But Japanese engineering giant promises to 'keep the lines of communication with government' on the future of the Wylfa and Oldbury sites
Hitachi has officially scrapped plans to build new nuclear power plants at Wylfa on Anglesey and Oldbury in Gloucestershire amid ongoing struggles to drum-up additional financing for the high profile projects, it confirmed today, dealing another major blow to the nuclear industry's ambitions in the UK.
Developer Horizon Nuclear Power, which is owned by the Japanese engineering conglomerate, this morning confirmed it was fully winding down all its current development activities for the two projects, both of which had already been on ice due to difficulties in securing additional investor partners.
However, the firm said it would still "keep the lines of communication open with government" regarding future options at both sites, raising the prospect that the plans could be revived if the government's long awaited Energy White Paper helps address the financing challenges that continue to dog proposals for new nuclear projects in the UK.
Development of the £20bn Wylfa Newydd project in Wales had already been suspended in January 2019 after Horizon failed to agree a funding package with the government, despite ministers offering a long-term Contracts for Difference (CfD) package worth £75 per megawatt hour.
The company had since been working on securing an alternative financing model in the hopes of reviving the Wylfa project, but has struggled to attract additional investors at a time when new nuclear projects in Europe continue to face construction delays and increased competition from renewables.
The plant was envisaged as a replacement for the existing nuclear power plant at the site which is coming towards the end of its current lifespan. The project was set to create up to 9,000 jobs during the construction phase and have a 60-year operational life, according to the developer.
Horizon Nuclear Power chief executive Duncan Hawthorne expressed his disappointment at the decision, but insisted the low carbon electricity source still had a key part to play in decarbonising the UK economy.
"Nuclear power has a critical role to play in helping tackle our energy needs, meeting our climate change targets and levelling up the economy through green growth and job creation," he said. "Wylfa Newydd on Anglesey and Oldbury on Severn are highly desirable sites for new nuclear build. We will do our utmost to facilitate the prospects for development which will bring the major local, national and environmental benefits that nuclear can uniquely deliver as we push to transition to a net zero carbon economy by 2050."
The decision is a major blow to the UK's embattled nuclear ambitions, leaving EDF's Hinkley Point C project in Somerset as the only new nuclear power plant currently under construction in the UK, although the French firm has also tabled plans for a second project at Sizewell in Suffolk.
The government is expected to finally publish its long-awaited Energy White Paper in the coming months setting out further details of its strategy for delivering a net zero electricity industry in the 2030s, although a publication date has not been confirmed and it remains unclear what role nuclear would have in the government's plans.
Tom Greatrex, chief executive of the UK's Nuclear Industry Association (NIA), also voiced his disappointment at today's announcement, which he said "underscores the urgent need for progress on new nuclear projects in the UK if net zero carbon emissions is to become a reality".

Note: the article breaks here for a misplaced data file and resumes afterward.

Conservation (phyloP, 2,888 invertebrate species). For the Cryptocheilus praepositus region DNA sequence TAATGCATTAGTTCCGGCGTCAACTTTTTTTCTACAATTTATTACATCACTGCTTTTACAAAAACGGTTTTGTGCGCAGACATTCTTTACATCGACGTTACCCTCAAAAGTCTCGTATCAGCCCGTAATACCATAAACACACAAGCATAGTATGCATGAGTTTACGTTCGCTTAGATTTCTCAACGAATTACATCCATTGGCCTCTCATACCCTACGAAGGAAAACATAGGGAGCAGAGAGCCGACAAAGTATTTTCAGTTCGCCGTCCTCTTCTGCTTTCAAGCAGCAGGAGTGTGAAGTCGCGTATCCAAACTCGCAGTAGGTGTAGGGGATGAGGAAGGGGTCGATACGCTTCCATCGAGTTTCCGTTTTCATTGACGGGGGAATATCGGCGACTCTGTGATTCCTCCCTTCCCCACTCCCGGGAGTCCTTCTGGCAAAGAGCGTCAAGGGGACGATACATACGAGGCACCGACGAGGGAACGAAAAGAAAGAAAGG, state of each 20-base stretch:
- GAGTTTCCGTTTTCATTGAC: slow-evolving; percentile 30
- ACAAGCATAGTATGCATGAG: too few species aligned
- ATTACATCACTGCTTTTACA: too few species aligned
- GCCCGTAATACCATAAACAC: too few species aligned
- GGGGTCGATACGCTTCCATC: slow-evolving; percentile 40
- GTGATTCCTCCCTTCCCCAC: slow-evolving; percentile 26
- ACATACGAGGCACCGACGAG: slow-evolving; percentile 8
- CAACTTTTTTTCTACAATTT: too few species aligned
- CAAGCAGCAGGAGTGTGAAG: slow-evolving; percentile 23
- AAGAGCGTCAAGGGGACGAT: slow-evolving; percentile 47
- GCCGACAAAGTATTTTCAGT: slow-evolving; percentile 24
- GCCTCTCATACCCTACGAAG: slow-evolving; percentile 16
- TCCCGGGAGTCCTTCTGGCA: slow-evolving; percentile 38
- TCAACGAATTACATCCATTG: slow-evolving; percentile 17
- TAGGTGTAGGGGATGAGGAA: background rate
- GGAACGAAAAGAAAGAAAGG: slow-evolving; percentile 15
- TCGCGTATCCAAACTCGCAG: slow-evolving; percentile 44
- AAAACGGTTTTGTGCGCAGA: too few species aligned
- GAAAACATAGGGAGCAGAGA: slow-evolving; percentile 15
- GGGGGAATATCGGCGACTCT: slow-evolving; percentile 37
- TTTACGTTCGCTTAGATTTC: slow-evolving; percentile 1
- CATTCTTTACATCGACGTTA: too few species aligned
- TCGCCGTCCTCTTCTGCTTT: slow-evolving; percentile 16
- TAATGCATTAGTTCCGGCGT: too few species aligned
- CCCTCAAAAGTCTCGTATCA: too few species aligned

But he said it was "welcome news" Hitachi and Horizon would continue to coordinate with the government and other stakeholders over the two sites, and insisted the nuclear power sector still "has a bright future in this country".
"No electricity generation source has saved as much carbon as nuclear power has, while generating skilled, stable and long term employment," said Greatrex. "The government can secure these economic and environmental opportunities for future generations by setting out a clear pathway for new nuclear power in forthcoming policy announcements."
Proponents of nuclear power argue that in generating consistent, baseload power, nuclear offers crucial advantages over smaller, more intermittent renewable electricity sources such as wind and solar which are reliant on weather conditions and will require supporting energy storage and smart grid technologies if they are to become the backbone of the UK grid.
A new report yesterday also touted the potential for smaller, modular nuclear reactors to help produce green hydrogen, a fuel which is increasingly seen as a zero emission solution for decarbonising aviation, shipping, heating and heavy industries such as cement and steel making.
But nuclear remains controversial due to its high costs, safety concerns, and radioactive waste, and detractors argue rapid cost and technological progress with renewable energy technologies supersedes the requirement for large, baseload nuclear power in the UK's drive to net zero emissions by 2050.
Responding to the Horizon announcement, Greenpeace's Doug Parr urged the government to now shelve its plans for a new fleet of reactors and step up support for a wave of renewables projects. "Nuclear power's ever-rising costs overtook the ever-falling costs of renewables years ago, and a new reactor now supplies electricity at more than double the price of a new offshore wind farm," he said. "Propping up this dying industry has become more and more difficult and expensive for the handful of governments still hoping for a nuclear renaissance. We're hoping the UK government will take Hitachi's decision to abandon Wylfa as final confirmation of what the energy market has long been trying to tell them - Britain's future is renewable."
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